However, according to the FBI Hate Crime Statistics for 2007, the number of hate crimes decreased to 7,624 incidents reported by participating law enforcement agencies.[74] These incidents included 9 murders and 2 rapes(out of the almost 17,000 murders and 90,000 forcible rapes committed in the U.S. in 2007).[75]

Attorney General Eric Holder said in June 2009 that recent killings show the need for a tougher U.S. hate crimes law to stop “violence masquerading as political activism”.[76]

The 2011 hate crime statistics show 46.9% were motivated by race and 20.8% by sexual orientation.[77]

In 2015, the Hate Crimes Statistics report identified 5,818 single-bias incidents involving 6,837 offenses, 7,121 victims, and 5,475 known offenders[78]

Prosecutions of hate crimes have been difficult in the United States. Recently though, state governments have attempted to re-investigate and re-try past hate crimes. One prominent example is Mississippi’s decision in 1990 to retry Byron De La Beckwith for the murder of Medgar Evers, a prominent figure in the NAACP.[79] This would be the first time in U.S. history that an unresolved civil rights case would be re-opened. Byron De La Beckwith, a member of the Ku Klux Klan, was tried for the murder on two previous occasions and it resulted with a hung jury. However, he was finally sentenced to life in prison in 1994. Presented with testimony of two FBI informants who had infiltrated the KKK, the missing transcript from the first trial, the relocation of missing witnesses, numerous witness admissions of Beckwith bragging about his role in the murder and Beckwith’s own racist writings, a mixed race jury found Beckwith guilty of murder. Even though De La Beckwith was 73 years of age when he was sentenced to life in prison, the 1994 conviction has been interpreted as a way for Mississippi to shed its racist past.[80]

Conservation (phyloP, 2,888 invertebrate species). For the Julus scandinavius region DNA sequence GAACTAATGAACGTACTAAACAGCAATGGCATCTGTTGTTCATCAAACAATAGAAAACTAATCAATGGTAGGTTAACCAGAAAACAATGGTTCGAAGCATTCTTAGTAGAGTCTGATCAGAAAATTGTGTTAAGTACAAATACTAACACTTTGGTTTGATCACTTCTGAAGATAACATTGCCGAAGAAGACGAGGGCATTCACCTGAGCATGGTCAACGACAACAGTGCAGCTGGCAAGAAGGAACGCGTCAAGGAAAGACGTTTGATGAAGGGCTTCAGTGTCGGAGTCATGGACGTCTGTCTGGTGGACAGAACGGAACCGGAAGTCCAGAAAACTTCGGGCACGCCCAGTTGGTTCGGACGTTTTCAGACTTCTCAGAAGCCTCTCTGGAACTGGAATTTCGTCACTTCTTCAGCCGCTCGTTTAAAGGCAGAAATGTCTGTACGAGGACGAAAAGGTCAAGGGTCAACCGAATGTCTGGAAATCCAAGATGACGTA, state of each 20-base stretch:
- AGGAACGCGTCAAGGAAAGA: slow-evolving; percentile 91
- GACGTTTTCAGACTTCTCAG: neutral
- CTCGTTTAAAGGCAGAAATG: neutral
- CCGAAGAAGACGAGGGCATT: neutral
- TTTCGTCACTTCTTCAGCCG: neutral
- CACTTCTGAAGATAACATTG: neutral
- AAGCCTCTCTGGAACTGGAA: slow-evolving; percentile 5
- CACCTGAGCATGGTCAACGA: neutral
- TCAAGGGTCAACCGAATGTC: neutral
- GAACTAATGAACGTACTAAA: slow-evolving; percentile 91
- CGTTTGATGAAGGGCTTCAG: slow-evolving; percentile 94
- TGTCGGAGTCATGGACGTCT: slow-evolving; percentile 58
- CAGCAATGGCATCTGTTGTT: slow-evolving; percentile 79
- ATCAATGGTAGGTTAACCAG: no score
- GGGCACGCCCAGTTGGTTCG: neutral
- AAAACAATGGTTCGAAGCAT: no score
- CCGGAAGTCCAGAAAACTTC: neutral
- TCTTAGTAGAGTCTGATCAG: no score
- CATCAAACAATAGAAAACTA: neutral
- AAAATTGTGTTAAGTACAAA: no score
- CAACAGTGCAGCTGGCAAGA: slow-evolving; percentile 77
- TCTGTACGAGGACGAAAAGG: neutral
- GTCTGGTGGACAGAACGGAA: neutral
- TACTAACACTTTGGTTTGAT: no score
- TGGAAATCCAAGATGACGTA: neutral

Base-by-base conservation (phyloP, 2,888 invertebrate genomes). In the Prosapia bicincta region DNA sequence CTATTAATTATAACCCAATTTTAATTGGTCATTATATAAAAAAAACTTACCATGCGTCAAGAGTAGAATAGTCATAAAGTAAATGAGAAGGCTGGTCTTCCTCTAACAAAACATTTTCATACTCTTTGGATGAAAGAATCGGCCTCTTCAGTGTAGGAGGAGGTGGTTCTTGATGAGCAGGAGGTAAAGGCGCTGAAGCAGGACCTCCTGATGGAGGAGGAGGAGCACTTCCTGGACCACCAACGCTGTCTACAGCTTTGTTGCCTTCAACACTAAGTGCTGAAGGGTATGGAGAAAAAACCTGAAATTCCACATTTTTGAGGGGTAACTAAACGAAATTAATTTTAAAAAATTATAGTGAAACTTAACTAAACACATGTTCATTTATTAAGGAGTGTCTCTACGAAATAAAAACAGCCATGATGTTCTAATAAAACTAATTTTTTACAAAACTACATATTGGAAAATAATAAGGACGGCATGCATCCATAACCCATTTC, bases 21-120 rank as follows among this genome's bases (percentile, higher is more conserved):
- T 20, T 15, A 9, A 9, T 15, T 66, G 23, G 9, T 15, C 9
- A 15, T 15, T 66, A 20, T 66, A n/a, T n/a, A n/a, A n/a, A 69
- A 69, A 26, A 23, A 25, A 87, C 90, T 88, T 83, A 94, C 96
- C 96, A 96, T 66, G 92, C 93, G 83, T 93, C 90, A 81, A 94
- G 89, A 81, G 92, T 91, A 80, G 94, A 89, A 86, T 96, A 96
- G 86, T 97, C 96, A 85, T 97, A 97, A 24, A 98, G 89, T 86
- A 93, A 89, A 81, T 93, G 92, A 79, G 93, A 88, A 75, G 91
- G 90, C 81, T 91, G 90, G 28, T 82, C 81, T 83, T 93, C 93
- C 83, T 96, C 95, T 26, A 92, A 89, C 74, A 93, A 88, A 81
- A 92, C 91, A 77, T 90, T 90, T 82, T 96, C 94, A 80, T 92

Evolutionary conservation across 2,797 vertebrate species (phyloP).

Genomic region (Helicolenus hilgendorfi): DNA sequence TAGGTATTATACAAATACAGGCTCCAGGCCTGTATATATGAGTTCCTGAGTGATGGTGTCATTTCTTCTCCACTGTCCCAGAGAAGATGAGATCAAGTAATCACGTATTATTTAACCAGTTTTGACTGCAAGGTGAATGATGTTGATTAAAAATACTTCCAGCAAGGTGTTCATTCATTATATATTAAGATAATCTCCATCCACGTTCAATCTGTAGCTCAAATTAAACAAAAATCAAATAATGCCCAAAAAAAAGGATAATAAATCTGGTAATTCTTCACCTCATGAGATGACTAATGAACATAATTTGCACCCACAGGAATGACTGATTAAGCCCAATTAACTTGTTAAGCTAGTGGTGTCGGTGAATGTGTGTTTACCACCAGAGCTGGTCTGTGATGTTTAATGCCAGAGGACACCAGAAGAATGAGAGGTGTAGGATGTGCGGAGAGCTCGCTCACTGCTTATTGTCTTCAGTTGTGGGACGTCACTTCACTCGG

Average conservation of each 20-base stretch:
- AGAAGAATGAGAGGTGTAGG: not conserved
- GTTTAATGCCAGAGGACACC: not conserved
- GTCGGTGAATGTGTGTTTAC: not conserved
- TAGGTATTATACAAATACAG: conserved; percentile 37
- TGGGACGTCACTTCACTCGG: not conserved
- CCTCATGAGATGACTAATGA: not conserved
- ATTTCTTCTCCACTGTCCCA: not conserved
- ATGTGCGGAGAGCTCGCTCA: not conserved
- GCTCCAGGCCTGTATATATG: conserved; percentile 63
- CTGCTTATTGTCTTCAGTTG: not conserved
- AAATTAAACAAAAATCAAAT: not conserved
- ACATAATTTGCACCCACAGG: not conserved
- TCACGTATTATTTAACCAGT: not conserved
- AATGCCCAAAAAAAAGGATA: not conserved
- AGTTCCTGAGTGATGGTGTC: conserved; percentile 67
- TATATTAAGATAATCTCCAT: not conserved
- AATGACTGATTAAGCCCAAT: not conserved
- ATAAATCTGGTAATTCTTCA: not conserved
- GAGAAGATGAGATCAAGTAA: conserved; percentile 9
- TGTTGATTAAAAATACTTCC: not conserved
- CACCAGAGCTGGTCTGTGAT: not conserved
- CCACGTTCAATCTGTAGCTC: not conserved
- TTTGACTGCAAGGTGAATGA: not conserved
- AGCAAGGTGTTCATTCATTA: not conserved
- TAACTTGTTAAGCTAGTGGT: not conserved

According to a November 2016 report issued by the FBI hate crime statistics are on the rise in the United States.[81] The number of hate crimes increased from 5,850 in 2015, to 6,121 hate crime incidents in 2016, an increase of 4.6 percent.[82][83][84]

Victims in the United States